U S v. WILLIAM CRAMP & SONS SHIP & ENGINE BLDG CO(1907)
Statement by Mr. Justice Brewer: [206 U.S. 118, 119] On November 19, 1890, the William Cramp & Sons Ship & Engine Building Company entered into a contract with the United States to construct what was called 'Coast-line Battle Ship No. 1,' afterwards known as the battle ship Indiana, for the sum of $3,020,000, the ship to be completed and ready for delivery to the United States within three years from the date of the contract. As a matter of fact the vessel was not completed and delivered until November 19, 1895; but, as the delay was occasioned by the United States, no damages were recoverable from the building company on account thereof. On August 10, 1897, the company commenced this action in the court of claims to recover the sum of $480,231.90. The elements of its claim are thus stated in its petition:
For time of organization and plant lost in waiting for armor, materials, etc., to be furnished by United States $144,379.50 For special wharfage, 730 days, at 1 cent per ton per day 74,825.00 For general care and maintenance of vessel, including coal, firemen, engineers, watchman, canvas awnings, wooden covers, keeping clean, removing snow, dust, etc., extra painting, tug hire, moving derrick, etc., 730 days, at $135 per day 98,550.00 Additional cost of insurance 34,462.55 Interest on money borrowed caused by delays of United States which prolonged final settlement 60,499.91 Extra trial trip made necessary by construction and completion of vessel being delayed by United States 17,514.94 For loss due to running the official trial of "Indiana" with a foul bottom, as, owing to the delay caused by the completion of the vessel, it was impossible to clean and paint the bottom 50,000.00 ___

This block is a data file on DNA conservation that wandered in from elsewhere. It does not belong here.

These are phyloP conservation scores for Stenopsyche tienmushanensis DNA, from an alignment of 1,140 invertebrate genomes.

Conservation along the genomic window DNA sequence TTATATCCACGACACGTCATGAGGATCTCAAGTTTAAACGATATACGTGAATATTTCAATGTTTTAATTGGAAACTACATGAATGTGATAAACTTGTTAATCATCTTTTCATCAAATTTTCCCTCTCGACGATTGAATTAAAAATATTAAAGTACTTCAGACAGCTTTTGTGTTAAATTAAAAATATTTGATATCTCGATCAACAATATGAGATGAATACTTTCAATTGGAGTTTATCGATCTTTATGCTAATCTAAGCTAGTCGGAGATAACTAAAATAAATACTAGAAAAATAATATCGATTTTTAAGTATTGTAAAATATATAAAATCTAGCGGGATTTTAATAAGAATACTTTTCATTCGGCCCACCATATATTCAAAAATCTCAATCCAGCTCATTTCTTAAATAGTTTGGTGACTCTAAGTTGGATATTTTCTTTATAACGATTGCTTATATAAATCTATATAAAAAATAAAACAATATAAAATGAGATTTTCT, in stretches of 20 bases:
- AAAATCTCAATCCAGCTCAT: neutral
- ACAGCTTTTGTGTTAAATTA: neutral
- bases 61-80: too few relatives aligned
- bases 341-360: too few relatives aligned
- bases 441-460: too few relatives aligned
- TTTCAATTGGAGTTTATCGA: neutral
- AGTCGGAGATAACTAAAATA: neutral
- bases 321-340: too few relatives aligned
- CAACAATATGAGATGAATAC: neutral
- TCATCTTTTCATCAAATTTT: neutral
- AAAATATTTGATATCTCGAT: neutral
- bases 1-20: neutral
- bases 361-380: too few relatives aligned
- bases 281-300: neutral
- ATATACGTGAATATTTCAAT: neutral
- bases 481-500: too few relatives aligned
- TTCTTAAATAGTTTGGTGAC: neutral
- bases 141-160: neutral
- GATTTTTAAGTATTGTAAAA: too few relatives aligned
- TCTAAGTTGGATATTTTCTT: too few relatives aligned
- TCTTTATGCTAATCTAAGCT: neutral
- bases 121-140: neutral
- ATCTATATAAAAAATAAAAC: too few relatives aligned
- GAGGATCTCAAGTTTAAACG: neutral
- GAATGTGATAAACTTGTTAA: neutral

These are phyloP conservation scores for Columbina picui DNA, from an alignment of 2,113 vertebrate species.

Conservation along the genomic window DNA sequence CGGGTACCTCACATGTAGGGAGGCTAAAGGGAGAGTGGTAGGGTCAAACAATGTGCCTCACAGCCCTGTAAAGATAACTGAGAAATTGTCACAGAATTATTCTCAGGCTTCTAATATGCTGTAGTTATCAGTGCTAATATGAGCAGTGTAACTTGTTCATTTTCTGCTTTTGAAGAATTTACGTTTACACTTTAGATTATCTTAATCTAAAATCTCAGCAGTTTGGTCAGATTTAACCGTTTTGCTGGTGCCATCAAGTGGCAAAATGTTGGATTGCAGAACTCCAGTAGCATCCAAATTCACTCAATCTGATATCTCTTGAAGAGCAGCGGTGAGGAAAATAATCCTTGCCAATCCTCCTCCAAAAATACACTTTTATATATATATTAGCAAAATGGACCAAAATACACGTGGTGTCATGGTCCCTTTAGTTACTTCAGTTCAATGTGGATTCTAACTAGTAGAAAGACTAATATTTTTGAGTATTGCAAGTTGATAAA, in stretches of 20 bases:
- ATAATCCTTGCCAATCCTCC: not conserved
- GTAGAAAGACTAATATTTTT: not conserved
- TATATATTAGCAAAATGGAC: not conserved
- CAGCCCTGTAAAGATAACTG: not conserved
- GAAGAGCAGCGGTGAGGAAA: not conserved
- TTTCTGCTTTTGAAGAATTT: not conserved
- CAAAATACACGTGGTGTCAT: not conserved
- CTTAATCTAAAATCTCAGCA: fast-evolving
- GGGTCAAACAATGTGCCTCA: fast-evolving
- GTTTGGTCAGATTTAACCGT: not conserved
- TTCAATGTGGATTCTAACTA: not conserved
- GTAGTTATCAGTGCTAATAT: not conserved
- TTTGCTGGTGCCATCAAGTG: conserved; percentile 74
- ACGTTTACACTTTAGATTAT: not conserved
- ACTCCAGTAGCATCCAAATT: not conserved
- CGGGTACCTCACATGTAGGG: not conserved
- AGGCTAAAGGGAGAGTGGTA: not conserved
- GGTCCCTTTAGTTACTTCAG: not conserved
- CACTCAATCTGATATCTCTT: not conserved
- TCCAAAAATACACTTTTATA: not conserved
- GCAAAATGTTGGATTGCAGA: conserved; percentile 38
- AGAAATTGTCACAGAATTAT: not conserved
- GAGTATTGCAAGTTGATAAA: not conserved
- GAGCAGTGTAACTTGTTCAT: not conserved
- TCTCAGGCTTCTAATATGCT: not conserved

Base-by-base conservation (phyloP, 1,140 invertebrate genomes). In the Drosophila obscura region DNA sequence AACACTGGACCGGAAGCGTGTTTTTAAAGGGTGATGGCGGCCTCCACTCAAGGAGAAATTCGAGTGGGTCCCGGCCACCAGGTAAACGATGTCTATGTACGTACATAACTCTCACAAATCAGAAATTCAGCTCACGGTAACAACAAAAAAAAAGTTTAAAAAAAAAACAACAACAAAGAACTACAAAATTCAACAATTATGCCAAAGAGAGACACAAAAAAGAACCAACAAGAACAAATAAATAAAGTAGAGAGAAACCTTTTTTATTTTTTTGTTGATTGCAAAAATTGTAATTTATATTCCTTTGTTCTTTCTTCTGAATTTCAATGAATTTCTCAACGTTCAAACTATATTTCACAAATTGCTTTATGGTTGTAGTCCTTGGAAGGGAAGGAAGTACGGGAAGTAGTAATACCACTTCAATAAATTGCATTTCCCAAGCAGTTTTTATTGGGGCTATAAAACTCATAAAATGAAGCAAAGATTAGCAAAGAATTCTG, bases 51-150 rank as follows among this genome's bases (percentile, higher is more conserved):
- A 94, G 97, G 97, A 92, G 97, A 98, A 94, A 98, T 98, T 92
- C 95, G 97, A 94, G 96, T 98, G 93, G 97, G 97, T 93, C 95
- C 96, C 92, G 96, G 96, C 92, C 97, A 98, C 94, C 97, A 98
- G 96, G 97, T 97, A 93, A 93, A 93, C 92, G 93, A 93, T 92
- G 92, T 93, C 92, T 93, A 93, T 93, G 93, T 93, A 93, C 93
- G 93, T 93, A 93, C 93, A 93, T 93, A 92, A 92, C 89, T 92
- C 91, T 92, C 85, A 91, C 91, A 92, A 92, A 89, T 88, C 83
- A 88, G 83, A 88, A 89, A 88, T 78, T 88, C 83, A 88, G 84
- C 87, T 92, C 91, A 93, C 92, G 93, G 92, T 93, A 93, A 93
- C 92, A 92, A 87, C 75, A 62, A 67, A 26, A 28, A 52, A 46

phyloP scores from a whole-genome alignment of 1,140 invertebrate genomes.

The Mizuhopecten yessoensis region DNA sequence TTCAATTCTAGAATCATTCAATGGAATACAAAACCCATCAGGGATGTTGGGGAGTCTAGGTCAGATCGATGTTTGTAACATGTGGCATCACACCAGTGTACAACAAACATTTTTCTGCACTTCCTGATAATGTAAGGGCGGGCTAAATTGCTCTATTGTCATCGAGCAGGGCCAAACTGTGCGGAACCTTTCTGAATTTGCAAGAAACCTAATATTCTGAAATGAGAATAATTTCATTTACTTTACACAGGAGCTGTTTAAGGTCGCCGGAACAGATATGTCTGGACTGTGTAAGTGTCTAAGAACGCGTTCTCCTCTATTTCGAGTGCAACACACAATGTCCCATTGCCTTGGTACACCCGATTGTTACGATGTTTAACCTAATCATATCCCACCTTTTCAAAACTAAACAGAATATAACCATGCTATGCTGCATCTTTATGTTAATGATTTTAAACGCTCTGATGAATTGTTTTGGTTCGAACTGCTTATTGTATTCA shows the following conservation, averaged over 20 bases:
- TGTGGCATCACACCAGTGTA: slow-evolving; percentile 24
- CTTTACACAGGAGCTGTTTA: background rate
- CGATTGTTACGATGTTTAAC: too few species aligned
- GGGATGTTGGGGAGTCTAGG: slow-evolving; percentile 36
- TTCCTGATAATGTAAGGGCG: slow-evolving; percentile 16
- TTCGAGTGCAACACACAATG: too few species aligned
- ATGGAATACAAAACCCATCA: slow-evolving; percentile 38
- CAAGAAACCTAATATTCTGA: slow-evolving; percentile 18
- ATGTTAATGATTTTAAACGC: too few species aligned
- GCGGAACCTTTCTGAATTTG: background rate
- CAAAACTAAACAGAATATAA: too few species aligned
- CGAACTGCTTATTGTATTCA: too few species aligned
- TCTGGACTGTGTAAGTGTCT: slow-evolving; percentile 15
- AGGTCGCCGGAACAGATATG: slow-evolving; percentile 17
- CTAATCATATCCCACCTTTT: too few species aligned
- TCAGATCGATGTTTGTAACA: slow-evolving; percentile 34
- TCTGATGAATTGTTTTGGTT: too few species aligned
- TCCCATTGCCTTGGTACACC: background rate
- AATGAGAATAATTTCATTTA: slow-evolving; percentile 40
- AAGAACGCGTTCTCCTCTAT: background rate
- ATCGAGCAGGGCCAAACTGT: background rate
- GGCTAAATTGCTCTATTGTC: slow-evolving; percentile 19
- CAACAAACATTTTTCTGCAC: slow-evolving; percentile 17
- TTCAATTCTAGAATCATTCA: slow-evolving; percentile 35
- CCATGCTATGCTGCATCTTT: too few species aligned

On May 10, 1894, as appears from the findings made by the court of claims, an agreement was made between the parties [206 U.S. 118, 120] by which moneys not then due by the terms of the original contract were paid, the stipulation in this new agreement being:
The time intervening between this agreement and the final completion and delivery of the vessel was one year, six months, and nine days; and that time was made the basis for the computation of damages, as will appear hereafter.
On May 18, 1896, after the completion and delivery of the vessel, the balance of the money due on the contract was paid, and a release and receipt executed by the building company in the following terms:
Whereas all the conditions, covenants, and provisions of said contract have been performed and fulfilled by and on the part of the party of the first part;
[Seal.] Chas. H. Cramp, President.
Attest: John Dougherty, Secretary.'
The court of claims found for the claimant in the following items and amounts:
The reasonable value for the use of the claimant's yard, machinery, and tools, and for superintendence in the construction of the vessel, including the general upkeep of the yard chargeable to the Indiana, $3,000 per month, making $54,887.67 The reasonable cost of the proper care and protection of the vessel during the two years' delay, including expense of cleaning the bottom, furnishing material and painting, temporary awnings and tents over caps left for the introduction of turrets, additional scaling to remove rust before painting, electric lighting, keeping up steam to prevent freezing of valves, wetting down decks going over machinery, and keeping vessel free from snow, dust, ice, and debris, from May 10, 1894 36,591.78 Wharfage from May 10, 1894, including the dredging of a basin to accommodate the vessel 17,808.00 The proportionate expense for the period from May 10, 1894, of the cost of insurance during the two years' delay 26,272.55 ___